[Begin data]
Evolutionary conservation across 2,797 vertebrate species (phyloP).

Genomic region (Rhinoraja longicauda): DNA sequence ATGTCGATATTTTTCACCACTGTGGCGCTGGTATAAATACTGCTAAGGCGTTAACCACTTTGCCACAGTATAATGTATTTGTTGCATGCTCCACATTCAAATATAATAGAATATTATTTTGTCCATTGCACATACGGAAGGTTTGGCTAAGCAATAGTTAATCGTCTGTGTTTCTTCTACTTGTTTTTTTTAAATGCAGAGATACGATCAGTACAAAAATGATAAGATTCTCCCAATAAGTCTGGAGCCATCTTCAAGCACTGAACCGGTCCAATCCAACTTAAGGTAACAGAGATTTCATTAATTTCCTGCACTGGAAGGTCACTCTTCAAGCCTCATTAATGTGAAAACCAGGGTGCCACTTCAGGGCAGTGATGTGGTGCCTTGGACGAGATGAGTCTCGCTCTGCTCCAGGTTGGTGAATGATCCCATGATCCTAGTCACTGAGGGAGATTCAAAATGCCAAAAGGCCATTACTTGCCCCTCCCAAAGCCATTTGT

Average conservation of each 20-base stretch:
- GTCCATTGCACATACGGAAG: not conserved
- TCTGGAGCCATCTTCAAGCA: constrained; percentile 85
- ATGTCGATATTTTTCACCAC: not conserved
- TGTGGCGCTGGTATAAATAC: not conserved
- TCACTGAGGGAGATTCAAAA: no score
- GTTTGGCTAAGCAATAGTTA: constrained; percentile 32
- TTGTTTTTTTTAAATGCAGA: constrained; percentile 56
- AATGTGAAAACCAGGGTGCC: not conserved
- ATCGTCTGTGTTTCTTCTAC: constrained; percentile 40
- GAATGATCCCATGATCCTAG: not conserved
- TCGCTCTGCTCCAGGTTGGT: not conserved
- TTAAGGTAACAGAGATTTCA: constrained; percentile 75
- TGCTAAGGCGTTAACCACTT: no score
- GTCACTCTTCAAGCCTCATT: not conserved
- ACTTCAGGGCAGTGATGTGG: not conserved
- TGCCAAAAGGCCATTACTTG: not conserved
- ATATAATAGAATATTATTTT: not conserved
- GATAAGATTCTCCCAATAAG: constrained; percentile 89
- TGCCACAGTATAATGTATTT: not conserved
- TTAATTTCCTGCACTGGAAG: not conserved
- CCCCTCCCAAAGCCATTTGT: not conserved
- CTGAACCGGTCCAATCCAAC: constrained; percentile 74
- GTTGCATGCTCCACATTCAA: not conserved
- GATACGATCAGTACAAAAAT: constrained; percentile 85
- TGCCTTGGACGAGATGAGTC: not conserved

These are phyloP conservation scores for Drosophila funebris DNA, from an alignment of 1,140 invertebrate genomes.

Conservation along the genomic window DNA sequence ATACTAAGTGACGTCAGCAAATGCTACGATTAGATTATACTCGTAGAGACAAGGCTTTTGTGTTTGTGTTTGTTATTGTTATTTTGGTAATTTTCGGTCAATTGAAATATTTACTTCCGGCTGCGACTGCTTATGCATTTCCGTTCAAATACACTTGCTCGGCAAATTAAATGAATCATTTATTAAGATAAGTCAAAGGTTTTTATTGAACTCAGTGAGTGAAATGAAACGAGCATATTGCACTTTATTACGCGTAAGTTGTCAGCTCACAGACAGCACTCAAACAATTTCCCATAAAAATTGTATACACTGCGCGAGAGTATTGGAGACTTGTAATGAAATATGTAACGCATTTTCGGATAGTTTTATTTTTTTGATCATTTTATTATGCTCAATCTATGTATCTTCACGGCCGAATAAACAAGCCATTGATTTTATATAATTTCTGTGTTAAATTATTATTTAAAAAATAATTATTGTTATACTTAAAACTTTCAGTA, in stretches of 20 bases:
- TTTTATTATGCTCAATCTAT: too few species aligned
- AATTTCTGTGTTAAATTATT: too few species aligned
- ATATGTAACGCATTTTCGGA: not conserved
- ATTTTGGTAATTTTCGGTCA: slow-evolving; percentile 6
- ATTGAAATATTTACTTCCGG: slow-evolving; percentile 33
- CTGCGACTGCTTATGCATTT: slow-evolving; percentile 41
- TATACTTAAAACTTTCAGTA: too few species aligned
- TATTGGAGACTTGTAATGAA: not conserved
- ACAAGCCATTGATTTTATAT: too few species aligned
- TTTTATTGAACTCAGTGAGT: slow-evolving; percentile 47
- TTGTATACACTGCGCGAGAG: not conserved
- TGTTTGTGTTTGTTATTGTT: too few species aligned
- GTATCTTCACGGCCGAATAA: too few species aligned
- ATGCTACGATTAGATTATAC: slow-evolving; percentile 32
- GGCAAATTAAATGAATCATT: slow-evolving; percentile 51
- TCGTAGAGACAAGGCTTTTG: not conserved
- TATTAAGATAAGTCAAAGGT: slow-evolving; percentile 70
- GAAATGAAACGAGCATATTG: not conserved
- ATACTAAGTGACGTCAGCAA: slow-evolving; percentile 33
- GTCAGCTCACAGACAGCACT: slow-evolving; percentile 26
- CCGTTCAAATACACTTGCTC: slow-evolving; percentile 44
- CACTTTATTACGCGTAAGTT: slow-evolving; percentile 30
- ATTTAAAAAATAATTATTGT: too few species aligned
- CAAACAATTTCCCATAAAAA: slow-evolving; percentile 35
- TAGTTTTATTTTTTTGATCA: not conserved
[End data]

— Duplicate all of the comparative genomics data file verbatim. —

Evolutionary conservation across 2,797 vertebrate species (phyloP).

Genomic region (Rhinoraja longicauda): DNA sequence ATGTCGATATTTTTCACCACTGTGGCGCTGGTATAAATACTGCTAAGGCGTTAACCACTTTGCCACAGTATAATGTATTTGTTGCATGCTCCACATTCAAATATAATAGAATATTATTTTGTCCATTGCACATACGGAAGGTTTGGCTAAGCAATAGTTAATCGTCTGTGTTTCTTCTACTTGTTTTTTTTAAATGCAGAGATACGATCAGTACAAAAATGATAAGATTCTCCCAATAAGTCTGGAGCCATCTTCAAGCACTGAACCGGTCCAATCCAACTTAAGGTAACAGAGATTTCATTAATTTCCTGCACTGGAAGGTCACTCTTCAAGCCTCATTAATGTGAAAACCAGGGTGCCACTTCAGGGCAGTGATGTGGTGCCTTGGACGAGATGAGTCTCGCTCTGCTCCAGGTTGGTGAATGATCCCATGATCCTAGTCACTGAGGGAGATTCAAAATGCCAAAAGGCCATTACTTGCCCCTCCCAAAGCCATTTGT

Average conservation of each 20-base stretch:
- GTCCATTGCACATACGGAAG: not conserved
- TCTGGAGCCATCTTCAAGCA: constrained; percentile 85
- ATGTCGATATTTTTCACCAC: not conserved
- TGTGGCGCTGGTATAAATAC: not conserved
- TCACTGAGGGAGATTCAAAA: no score
- GTTTGGCTAAGCAATAGTTA: constrained; percentile 32
- TTGTTTTTTTTAAATGCAGA: constrained; percentile 56
- AATGTGAAAACCAGGGTGCC: not conserved
- ATCGTCTGTGTTTCTTCTAC: constrained; percentile 40
- GAATGATCCCATGATCCTAG: not conserved
- TCGCTCTGCTCCAGGTTGGT: not conserved
- TTAAGGTAACAGAGATTTCA: constrained; percentile 75
- TGCTAAGGCGTTAACCACTT: no score
- GTCACTCTTCAAGCCTCATT: not conserved
- ACTTCAGGGCAGTGATGTGG: not conserved
- TGCCAAAAGGCCATTACTTG: not conserved
- ATATAATAGAATATTATTTT: not conserved
- GATAAGATTCTCCCAATAAG: constrained; percentile 89
- TGCCACAGTATAATGTATTT: not conserved
- TTAATTTCCTGCACTGGAAG: not conserved
- CCCCTCCCAAAGCCATTTGT: not conserved
- CTGAACCGGTCCAATCCAAC: constrained; percentile 74
- GTTGCATGCTCCACATTCAA: not conserved
- GATACGATCAGTACAAAAAT: constrained; percentile 85
- TGCCTTGGACGAGATGAGTC: not conserved

These are phyloP conservation scores for Drosophila funebris DNA, from an alignment of 1,140 invertebrate genomes.

Conservation along the genomic window DNA sequence ATACTAAGTGACGTCAGCAAATGCTACGATTAGATTATACTCGTAGAGACAAGGCTTTTGTGTTTGTGTTTGTTATTGTTATTTTGGTAATTTTCGGTCAATTGAAATATTTACTTCCGGCTGCGACTGCTTATGCATTTCCGTTCAAATACACTTGCTCGGCAAATTAAATGAATCATTTATTAAGATAAGTCAAAGGTTTTTATTGAACTCAGTGAGTGAAATGAAACGAGCATATTGCACTTTATTACGCGTAAGTTGTCAGCTCACAGACAGCACTCAAACAATTTCCCATAAAAATTGTATACACTGCGCGAGAGTATTGGAGACTTGTAATGAAATATGTAACGCATTTTCGGATAGTTTTATTTTTTTGATCATTTTATTATGCTCAATCTATGTATCTTCACGGCCGAATAAACAAGCCATTGATTTTATATAATTTCTGTGTTAAATTATTATTTAAAAAATAATTATTGTTATACTTAAAACTTTCAGTA, in stretches of 20 bases:
- TTTTATTATGCTCAATCTAT: too few species aligned
- AATTTCTGTGTTAAATTATT: too few species aligned
- ATATGTAACGCATTTTCGGA: not conserved
- ATTTTGGTAATTTTCGGTCA: slow-evolving; percentile 6
- ATTGAAATATTTACTTCCGG: slow-evolving; percentile 33
- CTGCGACTGCTTATGCATTT: slow-evolving; percentile 41
- TATACTTAAAACTTTCAGTA: too few species aligned
- TATTGGAGACTTGTAATGAA: not conserved
- ACAAGCCATTGATTTTATAT: too few species aligned
- TTTTATTGAACTCAGTGAGT: slow-evolving; percentile 47
- TTGTATACACTGCGCGAGAG: not conserved
- TGTTTGTGTTTGTTATTGTT: too few species aligned
- GTATCTTCACGGCCGAATAA: too few species aligned
- ATGCTACGATTAGATTATAC: slow-evolving; percentile 32
- GGCAAATTAAATGAATCATT: slow-evolving; percentile 51
- TCGTAGAGACAAGGCTTTTG: not conserved
- TATTAAGATAAGTCAAAGGT: slow-evolving; percentile 70
- GAAATGAAACGAGCATATTG: not conserved
- ATACTAAGTGACGTCAGCAA: slow-evolving; percentile 33
- GTCAGCTCACAGACAGCACT: slow-evolving; percentile 26
- CCGTTCAAATACACTTGCTC: slow-evolving; percentile 44
- CACTTTATTACGCGTAAGTT: slow-evolving; percentile 30
- ATTTAAAAAATAATTATTGT: too few species aligned
- CAAACAATTTCCCATAAAAA: slow-evolving; percentile 35
- TAGTTTTATTTTTTTGATCA: not conserved